Nearly half of people with mental illness also have at least one long-term physical health condition.
30% of people with long-term physical health conditions also have a mental illness.
Life expectancy is 15-20 years shorter for someone with a severe mental illness or learning disability than for someone without.
And there are two further complications.
One is that, as we know, even patients who arrive in an acute or community hospital without any mental illness may become depressed and demoralized. There is documented evidence that their mental health is liable to suffer catastrophically.
In particular, a fall is likely to lead to a patient being abruptly plucked from familiar surroundings. Confined to a hospital bed, they are suddenly deprived of stimulus, of control over their own daily pattern of life, and often of the ability to discover from those in positions of power how soon they might be able to leave. These deprivations cannot possibly help them to maintain a good level of mental health. Irrespective of their physical health, they are in a situation which inherently disables them by reducing them to a state of despair.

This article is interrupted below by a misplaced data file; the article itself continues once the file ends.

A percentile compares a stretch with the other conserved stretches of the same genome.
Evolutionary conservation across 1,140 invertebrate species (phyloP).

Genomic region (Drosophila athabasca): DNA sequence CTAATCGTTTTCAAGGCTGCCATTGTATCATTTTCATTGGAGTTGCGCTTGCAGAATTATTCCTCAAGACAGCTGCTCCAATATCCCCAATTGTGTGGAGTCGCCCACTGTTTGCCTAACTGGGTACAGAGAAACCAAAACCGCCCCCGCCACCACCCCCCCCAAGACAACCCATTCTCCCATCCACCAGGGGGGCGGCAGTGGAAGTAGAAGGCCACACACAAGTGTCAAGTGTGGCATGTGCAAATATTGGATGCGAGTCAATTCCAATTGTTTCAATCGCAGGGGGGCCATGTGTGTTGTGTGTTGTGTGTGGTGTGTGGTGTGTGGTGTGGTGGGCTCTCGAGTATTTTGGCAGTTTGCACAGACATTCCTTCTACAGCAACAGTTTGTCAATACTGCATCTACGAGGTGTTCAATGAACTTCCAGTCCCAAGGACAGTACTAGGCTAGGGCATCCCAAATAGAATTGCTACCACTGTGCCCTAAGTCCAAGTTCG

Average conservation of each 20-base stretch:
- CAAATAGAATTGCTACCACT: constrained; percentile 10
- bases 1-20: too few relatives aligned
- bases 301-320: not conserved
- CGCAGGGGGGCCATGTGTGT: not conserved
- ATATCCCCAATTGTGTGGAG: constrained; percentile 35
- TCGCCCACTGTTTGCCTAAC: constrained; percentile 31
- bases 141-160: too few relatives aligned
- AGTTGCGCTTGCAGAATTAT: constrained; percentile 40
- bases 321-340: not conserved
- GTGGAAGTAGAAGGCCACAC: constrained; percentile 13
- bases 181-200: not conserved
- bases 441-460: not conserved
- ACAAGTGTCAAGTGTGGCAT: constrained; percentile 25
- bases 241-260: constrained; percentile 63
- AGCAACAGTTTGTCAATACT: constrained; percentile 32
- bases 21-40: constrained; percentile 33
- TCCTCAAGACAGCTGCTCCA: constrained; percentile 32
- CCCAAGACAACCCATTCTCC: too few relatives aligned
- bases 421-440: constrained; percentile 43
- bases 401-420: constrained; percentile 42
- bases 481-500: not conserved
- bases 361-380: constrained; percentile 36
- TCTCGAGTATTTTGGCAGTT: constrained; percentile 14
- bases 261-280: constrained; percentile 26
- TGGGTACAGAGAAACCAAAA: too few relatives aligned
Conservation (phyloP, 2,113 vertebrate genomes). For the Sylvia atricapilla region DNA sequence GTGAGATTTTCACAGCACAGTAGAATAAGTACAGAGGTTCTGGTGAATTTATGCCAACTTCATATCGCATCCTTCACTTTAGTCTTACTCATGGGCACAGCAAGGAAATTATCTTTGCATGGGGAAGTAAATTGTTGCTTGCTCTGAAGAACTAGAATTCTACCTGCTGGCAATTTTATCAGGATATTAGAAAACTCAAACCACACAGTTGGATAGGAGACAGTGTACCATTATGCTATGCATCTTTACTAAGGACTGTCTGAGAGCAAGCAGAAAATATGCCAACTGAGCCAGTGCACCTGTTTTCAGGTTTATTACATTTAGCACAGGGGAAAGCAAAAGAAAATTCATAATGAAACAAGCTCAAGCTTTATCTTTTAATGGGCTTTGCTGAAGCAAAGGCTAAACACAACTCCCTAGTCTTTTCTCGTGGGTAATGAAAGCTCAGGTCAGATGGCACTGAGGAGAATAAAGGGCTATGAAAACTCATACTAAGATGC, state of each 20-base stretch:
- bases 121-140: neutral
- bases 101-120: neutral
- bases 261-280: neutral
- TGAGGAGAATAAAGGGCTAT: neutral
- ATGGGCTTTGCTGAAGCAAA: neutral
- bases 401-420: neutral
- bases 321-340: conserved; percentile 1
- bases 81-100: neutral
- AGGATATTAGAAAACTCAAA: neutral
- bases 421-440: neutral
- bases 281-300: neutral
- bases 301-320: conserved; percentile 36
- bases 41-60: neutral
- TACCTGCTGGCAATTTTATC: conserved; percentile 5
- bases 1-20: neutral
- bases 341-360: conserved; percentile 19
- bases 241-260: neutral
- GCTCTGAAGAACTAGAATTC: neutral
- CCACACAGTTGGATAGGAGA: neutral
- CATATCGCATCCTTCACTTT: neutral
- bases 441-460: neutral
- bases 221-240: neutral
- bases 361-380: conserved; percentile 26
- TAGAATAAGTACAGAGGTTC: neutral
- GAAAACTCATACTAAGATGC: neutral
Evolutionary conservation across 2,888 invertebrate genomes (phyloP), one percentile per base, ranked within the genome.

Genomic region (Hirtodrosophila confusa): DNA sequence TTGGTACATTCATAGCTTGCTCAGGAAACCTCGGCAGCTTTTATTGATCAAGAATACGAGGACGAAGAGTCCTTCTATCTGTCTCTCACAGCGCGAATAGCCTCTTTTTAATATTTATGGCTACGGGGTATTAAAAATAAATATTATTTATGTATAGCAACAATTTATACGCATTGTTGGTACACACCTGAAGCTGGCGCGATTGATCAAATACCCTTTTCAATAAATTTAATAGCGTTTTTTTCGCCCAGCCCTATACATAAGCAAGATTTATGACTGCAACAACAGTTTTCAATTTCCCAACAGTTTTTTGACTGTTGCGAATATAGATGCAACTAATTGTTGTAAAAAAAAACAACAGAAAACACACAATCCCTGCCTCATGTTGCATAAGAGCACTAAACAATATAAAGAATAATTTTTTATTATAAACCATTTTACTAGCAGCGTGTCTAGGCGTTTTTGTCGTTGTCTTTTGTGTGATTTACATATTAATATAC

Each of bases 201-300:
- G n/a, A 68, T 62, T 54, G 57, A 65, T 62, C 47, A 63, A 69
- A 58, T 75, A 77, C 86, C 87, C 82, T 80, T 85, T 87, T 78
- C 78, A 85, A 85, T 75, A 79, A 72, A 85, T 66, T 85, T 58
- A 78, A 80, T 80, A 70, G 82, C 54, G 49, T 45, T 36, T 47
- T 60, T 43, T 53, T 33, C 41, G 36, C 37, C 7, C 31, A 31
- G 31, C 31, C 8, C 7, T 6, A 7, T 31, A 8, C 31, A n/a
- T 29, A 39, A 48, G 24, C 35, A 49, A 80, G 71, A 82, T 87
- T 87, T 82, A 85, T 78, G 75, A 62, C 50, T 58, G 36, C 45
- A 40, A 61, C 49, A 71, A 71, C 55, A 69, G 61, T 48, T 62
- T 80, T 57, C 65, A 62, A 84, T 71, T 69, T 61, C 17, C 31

The other complication is this: not only is the patient’s mental health likely to deteriorate but also their overall physical state, a process called ‘hospital-acquired functional decline’:
For people over 80, 10 days in a hospital bed leads to the equivalent of 10 years of ageing in the muscles, and building this muscle strength back up takes twice as long as it does to deteriorate. One week of bedrest equates to 10% loss of strength, and for an older person who is at threshold strength for climbing the stairs at home, getting out of bed or even standing up from the toilet, a 10% loss of strength may make the difference between independence and dependence.
It follows that someone admitted to Treliske’s Emergency Department with a fracture or illness needs
surgical/medical treatment for the immediate cause of their admission
to have mental health and learning disability services available to care for them, and
to have their overall physical state, especially their musculoskeletal system, cared for, especially if they are living with frailty.
Treating ‘the whole patient’ requires bringing all three of these together.
But in Cornwall, that is not what we find. Instead, surgical/medical treatment is the responsibility of RCHT while mental health services and physical reablement are the responsibility of CPFT. So there are institutional barriers to treating the whole patient. Integrating the trusts would remove these barriers.